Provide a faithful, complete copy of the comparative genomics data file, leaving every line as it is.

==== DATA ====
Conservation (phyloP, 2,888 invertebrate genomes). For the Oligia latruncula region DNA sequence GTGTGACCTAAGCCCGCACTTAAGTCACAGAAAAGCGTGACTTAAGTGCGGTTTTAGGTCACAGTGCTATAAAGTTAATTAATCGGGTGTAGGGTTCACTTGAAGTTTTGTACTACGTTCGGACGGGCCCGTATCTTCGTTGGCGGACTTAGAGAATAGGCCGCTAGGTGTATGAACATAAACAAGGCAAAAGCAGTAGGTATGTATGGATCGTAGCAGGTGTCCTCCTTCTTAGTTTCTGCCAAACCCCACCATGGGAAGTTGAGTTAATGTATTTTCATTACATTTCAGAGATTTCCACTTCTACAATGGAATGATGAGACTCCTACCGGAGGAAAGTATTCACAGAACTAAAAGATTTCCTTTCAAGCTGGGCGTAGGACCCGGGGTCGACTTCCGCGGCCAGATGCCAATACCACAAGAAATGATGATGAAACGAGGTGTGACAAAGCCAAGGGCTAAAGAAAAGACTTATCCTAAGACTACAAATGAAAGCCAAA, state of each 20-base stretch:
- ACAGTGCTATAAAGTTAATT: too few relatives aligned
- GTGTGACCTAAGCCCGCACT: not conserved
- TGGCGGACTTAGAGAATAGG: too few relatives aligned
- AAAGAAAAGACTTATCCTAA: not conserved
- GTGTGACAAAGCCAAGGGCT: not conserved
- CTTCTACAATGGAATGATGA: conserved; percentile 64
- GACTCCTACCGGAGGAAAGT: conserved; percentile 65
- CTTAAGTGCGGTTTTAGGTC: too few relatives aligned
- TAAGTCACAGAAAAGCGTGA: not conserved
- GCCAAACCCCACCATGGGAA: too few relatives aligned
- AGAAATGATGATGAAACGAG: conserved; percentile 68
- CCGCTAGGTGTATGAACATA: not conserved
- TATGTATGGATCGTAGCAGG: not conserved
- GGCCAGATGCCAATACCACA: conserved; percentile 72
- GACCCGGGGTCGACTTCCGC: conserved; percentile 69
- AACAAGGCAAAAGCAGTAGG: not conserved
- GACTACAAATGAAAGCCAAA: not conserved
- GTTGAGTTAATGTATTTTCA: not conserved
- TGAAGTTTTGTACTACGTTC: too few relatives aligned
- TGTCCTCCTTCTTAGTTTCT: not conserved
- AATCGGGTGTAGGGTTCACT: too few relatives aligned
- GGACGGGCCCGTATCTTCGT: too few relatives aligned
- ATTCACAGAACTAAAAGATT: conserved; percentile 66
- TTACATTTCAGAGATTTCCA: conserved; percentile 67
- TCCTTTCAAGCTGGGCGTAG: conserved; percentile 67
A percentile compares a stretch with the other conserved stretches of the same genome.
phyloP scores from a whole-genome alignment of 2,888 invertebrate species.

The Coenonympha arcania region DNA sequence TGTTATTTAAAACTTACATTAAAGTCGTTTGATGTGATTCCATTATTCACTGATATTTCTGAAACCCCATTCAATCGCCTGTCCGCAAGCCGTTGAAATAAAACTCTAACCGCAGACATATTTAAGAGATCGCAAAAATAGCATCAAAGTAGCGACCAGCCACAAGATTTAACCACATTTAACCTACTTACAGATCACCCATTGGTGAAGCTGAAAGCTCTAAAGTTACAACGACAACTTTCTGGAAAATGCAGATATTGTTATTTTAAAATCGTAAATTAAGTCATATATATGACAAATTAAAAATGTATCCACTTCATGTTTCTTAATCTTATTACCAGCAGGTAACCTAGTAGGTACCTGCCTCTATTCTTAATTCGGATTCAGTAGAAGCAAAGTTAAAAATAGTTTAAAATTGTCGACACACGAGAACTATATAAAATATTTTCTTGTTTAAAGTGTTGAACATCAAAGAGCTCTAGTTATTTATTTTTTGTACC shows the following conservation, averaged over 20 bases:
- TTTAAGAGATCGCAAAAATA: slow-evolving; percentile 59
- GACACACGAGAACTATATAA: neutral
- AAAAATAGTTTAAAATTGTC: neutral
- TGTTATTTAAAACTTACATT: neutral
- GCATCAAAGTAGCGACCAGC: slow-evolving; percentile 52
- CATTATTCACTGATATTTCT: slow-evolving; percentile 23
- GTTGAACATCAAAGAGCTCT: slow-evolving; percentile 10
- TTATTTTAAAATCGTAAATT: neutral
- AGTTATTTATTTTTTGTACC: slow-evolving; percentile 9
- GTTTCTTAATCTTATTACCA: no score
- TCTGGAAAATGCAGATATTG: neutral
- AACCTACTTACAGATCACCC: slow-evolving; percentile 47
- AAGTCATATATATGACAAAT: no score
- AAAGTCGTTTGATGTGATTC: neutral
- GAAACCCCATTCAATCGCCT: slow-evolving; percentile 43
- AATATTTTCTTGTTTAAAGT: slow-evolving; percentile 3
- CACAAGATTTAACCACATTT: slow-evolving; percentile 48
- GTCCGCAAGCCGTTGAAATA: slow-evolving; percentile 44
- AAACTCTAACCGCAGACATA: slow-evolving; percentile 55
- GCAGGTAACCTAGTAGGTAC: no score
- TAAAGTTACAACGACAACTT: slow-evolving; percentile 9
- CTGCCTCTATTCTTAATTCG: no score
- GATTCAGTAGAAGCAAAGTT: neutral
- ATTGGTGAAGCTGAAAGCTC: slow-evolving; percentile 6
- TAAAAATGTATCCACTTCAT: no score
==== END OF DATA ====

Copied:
Conservation (phyloP, 2,888 invertebrate genomes). For the Oligia latruncula region DNA sequence GTGTGACCTAAGCCCGCACTTAAGTCACAGAAAAGCGTGACTTAAGTGCGGTTTTAGGTCACAGTGCTATAAAGTTAATTAATCGGGTGTAGGGTTCACTTGAAGTTTTGTACTACGTTCGGACGGGCCCGTATCTTCGTTGGCGGACTTAGAGAATAGGCCGCTAGGTGTATGAACATAAACAAGGCAAAAGCAGTAGGTATGTATGGATCGTAGCAGGTGTCCTCCTTCTTAGTTTCTGCCAAACCCCACCATGGGAAGTTGAGTTAATGTATTTTCATTACATTTCAGAGATTTCCACTTCTACAATGGAATGATGAGACTCCTACCGGAGGAAAGTATTCACAGAACTAAAAGATTTCCTTTCAAGCTGGGCGTAGGACCCGGGGTCGACTTCCGCGGCCAGATGCCAATACCACAAGAAATGATGATGAAACGAGGTGTGACAAAGCCAAGGGCTAAAGAAAAGACTTATCCTAAGACTACAAATGAAAGCCAAA, state of each 20-base stretch:
- ACAGTGCTATAAAGTTAATT: too few relatives aligned
- GTGTGACCTAAGCCCGCACT: not conserved
- TGGCGGACTTAGAGAATAGG: too few relatives aligned
- AAAGAAAAGACTTATCCTAA: not conserved
- GTGTGACAAAGCCAAGGGCT: not conserved
- CTTCTACAATGGAATGATGA: conserved; percentile 64
- GACTCCTACCGGAGGAAAGT: conserved; percentile 65
- CTTAAGTGCGGTTTTAGGTC: too few relatives aligned
- TAAGTCACAGAAAAGCGTGA: not conserved
- GCCAAACCCCACCATGGGAA: too few relatives aligned
- AGAAATGATGATGAAACGAG: conserved; percentile 68
- CCGCTAGGTGTATGAACATA: not conserved
- TATGTATGGATCGTAGCAGG: not conserved
- GGCCAGATGCCAATACCACA: conserved; percentile 72
- GACCCGGGGTCGACTTCCGC: conserved; percentile 69
- AACAAGGCAAAAGCAGTAGG: not conserved
- GACTACAAATGAAAGCCAAA: not conserved
- GTTGAGTTAATGTATTTTCA: not conserved
- TGAAGTTTTGTACTACGTTC: too few relatives aligned
- TGTCCTCCTTCTTAGTTTCT: not conserved
- AATCGGGTGTAGGGTTCACT: too few relatives aligned
- GGACGGGCCCGTATCTTCGT: too few relatives aligned
- ATTCACAGAACTAAAAGATT: conserved; percentile 66
- TTACATTTCAGAGATTTCCA: conserved; percentile 67
- TCCTTTCAAGCTGGGCGTAG: conserved; percentile 67
A percentile compares a stretch with the other conserved stretches of the same genome.
phyloP scores from a whole-genome alignment of 2,888 invertebrate species.

The Coenonympha arcania region DNA sequence TGTTATTTAAAACTTACATTAAAGTCGTTTGATGTGATTCCATTATTCACTGATATTTCTGAAACCCCATTCAATCGCCTGTCCGCAAGCCGTTGAAATAAAACTCTAACCGCAGACATATTTAAGAGATCGCAAAAATAGCATCAAAGTAGCGACCAGCCACAAGATTTAACCACATTTAACCTACTTACAGATCACCCATTGGTGAAGCTGAAAGCTCTAAAGTTACAACGACAACTTTCTGGAAAATGCAGATATTGTTATTTTAAAATCGTAAATTAAGTCATATATATGACAAATTAAAAATGTATCCACTTCATGTTTCTTAATCTTATTACCAGCAGGTAACCTAGTAGGTACCTGCCTCTATTCTTAATTCGGATTCAGTAGAAGCAAAGTTAAAAATAGTTTAAAATTGTCGACACACGAGAACTATATAAAATATTTTCTTGTTTAAAGTGTTGAACATCAAAGAGCTCTAGTTATTTATTTTTTGTACC shows the following conservation, averaged over 20 bases:
- TTTAAGAGATCGCAAAAATA: slow-evolving; percentile 59
- GACACACGAGAACTATATAA: neutral
- AAAAATAGTTTAAAATTGTC: neutral
- TGTTATTTAAAACTTACATT: neutral
- GCATCAAAGTAGCGACCAGC: slow-evolving; percentile 52
- CATTATTCACTGATATTTCT: slow-evolving; percentile 23
- GTTGAACATCAAAGAGCTCT: slow-evolving; percentile 10
- TTATTTTAAAATCGTAAATT: neutral
- AGTTATTTATTTTTTGTACC: slow-evolving; percentile 9
- GTTTCTTAATCTTATTACCA: no score
- TCTGGAAAATGCAGATATTG: neutral
- AACCTACTTACAGATCACCC: slow-evolving; percentile 47
- AAGTCATATATATGACAAAT: no score
- AAAGTCGTTTGATGTGATTC: neutral
- GAAACCCCATTCAATCGCCT: slow-evolving; percentile 43
- AATATTTTCTTGTTTAAAGT: slow-evolving; percentile 3
- CACAAGATTTAACCACATTT: slow-evolving; percentile 48
- GTCCGCAAGCCGTTGAAATA: slow-evolving; percentile 44
- AAACTCTAACCGCAGACATA: slow-evolving; percentile 55
- GCAGGTAACCTAGTAGGTAC: no score
- TAAAGTTACAACGACAACTT: slow-evolving; percentile 9
- CTGCCTCTATTCTTAATTCG: no score
- GATTCAGTAGAAGCAAAGTT: neutral
- ATTGGTGAAGCTGAAAGCTC: slow-evolving; percentile 6
- TAAAAATGTATCCACTTCAT: no score